After World War 1 ended in 1918 there were a lot of ex-military pilots in the United States who wanted to keep doing what they loved-- soaring among the clouds.

Fortunately for those pilots there were also a lot of airplanes that were surplus to the needs of the military, and they were for sale cheap. Most were training aircraft, like the Curtiss Jenny and Standard J-1, and these machines became the backbone of what was called barnstorming, after the travelling theater troupes of the 19th Century.

While some pilots found work flying in Hollywood for the movies, and some flew for the Air Mail, most bought a surplus Curtiss or Standard for a few hundred dollars, and set out to sell aviation to the masses.

The barnstormers did a lot of crazy things to attract customers-- wing walking, car to plane transfers using rope ladders, and various other spectacular stunts.  By the mid-1920s the Civil Aviation Administration was born to regulate aviation and make it more safe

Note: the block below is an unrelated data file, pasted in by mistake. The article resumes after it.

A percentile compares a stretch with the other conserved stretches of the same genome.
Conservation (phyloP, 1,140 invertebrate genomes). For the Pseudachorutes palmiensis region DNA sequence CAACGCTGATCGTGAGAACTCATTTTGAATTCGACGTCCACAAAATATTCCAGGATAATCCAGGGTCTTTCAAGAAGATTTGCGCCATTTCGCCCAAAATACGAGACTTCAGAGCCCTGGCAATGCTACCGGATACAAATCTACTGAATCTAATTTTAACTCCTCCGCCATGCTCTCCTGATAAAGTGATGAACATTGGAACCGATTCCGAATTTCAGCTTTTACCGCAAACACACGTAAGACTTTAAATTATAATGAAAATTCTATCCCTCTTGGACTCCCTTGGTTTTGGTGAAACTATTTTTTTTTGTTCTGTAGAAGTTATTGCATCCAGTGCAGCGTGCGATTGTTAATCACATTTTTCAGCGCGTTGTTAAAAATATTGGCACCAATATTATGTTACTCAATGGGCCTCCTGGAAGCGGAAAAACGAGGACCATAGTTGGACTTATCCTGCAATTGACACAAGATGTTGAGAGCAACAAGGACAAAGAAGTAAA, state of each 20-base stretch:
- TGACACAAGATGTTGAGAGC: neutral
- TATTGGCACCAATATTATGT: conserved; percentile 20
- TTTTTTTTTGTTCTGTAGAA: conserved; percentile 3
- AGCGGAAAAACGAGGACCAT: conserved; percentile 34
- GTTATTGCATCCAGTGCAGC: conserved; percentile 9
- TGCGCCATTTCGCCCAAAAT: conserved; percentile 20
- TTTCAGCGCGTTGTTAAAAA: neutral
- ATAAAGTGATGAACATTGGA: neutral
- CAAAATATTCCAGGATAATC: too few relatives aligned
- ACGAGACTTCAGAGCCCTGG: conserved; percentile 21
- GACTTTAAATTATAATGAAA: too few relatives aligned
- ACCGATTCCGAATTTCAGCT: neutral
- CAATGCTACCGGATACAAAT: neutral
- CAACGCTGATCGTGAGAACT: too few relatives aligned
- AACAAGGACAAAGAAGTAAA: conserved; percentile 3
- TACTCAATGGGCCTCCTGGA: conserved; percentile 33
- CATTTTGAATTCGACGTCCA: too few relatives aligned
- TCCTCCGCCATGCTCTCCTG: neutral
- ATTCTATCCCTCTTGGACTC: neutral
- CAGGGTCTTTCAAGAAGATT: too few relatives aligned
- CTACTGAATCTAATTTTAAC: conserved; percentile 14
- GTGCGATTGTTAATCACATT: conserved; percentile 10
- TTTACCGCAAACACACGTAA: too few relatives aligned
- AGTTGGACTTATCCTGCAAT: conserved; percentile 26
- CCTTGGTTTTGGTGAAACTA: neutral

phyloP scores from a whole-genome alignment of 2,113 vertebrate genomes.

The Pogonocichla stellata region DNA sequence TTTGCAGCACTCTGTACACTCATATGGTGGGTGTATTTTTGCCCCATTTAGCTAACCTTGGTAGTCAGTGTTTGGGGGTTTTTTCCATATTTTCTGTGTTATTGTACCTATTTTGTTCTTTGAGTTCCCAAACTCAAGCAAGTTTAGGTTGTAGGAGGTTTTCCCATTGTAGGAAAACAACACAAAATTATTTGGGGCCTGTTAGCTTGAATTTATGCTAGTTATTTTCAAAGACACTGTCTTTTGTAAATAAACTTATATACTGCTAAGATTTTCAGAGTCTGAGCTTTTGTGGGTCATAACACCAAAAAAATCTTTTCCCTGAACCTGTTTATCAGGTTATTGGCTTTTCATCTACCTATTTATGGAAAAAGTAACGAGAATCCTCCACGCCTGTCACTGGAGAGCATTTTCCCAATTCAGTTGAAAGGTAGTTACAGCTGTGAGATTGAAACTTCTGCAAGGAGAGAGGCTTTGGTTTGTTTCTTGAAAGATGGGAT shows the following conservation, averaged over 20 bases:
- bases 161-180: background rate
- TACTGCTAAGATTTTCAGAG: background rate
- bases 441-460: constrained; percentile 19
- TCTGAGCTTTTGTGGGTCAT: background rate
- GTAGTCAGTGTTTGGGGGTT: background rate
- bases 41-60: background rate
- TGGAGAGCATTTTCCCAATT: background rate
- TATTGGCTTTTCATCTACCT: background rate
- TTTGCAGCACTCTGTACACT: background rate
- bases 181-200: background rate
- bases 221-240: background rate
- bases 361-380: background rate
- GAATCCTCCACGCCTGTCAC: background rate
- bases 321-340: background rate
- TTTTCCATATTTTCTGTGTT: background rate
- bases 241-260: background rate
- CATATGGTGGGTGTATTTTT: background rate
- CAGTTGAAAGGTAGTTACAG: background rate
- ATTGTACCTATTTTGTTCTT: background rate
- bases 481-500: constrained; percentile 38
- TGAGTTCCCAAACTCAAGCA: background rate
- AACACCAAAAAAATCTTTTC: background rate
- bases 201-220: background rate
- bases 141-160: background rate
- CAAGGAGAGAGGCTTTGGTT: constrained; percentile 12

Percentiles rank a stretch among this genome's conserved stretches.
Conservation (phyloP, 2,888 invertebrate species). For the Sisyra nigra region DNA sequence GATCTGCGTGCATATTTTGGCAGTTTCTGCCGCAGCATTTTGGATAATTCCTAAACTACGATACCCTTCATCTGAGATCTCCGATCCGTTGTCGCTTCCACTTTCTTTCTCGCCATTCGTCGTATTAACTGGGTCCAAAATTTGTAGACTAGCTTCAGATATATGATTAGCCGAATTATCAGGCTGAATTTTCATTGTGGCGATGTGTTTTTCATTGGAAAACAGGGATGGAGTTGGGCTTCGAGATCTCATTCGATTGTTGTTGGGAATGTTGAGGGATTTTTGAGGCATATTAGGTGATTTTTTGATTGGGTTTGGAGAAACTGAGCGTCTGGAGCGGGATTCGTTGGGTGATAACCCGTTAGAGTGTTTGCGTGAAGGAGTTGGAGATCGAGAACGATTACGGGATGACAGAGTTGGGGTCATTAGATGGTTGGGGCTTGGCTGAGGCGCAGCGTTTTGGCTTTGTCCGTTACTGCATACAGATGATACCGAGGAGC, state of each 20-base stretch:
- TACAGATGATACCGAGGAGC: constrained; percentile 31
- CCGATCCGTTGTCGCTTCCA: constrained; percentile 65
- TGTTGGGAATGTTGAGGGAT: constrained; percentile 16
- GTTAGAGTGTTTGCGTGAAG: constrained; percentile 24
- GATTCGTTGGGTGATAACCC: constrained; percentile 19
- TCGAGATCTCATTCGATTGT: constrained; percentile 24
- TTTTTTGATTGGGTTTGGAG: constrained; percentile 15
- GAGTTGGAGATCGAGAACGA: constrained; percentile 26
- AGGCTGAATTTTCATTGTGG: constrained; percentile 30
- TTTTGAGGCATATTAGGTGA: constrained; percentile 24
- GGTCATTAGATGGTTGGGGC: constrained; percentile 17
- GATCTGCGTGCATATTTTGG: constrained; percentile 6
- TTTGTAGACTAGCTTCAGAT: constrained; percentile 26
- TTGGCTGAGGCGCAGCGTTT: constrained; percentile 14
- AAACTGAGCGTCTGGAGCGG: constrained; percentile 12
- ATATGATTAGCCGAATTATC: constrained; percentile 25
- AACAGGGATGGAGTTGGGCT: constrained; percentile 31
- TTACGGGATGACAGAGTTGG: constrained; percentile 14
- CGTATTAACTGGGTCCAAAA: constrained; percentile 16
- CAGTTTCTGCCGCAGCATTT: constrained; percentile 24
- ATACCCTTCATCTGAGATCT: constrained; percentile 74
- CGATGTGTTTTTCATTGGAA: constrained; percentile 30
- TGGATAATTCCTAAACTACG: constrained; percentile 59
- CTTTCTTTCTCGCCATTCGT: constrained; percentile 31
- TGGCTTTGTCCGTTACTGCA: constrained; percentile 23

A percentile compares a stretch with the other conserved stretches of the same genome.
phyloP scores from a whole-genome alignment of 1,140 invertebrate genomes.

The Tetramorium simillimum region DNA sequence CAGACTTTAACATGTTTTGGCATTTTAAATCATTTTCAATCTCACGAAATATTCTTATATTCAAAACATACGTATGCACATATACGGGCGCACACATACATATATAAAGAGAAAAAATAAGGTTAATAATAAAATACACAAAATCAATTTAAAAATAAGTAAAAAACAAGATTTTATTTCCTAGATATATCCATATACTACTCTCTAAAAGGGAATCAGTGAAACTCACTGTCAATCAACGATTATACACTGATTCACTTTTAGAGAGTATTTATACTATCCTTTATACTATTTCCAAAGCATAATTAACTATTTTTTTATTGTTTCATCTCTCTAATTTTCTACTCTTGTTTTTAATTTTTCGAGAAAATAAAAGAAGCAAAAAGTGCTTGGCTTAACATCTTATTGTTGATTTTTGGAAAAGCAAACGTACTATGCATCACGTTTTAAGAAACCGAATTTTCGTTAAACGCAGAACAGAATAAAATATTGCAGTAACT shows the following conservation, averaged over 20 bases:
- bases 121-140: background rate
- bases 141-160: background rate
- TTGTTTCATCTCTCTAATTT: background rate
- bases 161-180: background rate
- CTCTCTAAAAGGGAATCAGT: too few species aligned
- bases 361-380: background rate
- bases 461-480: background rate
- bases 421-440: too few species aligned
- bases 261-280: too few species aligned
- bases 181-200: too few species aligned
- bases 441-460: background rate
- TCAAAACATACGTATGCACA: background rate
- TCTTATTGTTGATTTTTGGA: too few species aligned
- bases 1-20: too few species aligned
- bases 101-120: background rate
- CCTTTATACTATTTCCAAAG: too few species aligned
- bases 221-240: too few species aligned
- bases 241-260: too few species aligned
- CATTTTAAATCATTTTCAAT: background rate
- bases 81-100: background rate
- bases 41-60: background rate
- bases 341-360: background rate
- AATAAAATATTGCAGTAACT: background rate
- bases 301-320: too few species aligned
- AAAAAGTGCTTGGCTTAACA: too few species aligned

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With the increased regulation and emphasis on safety it was time to scrap the old war surplus aircraft, and new manufacturers like Waco and Travel Air started to make a name for themselves.  These new types were so rugged and reliable that we still use them for barnstorming today!
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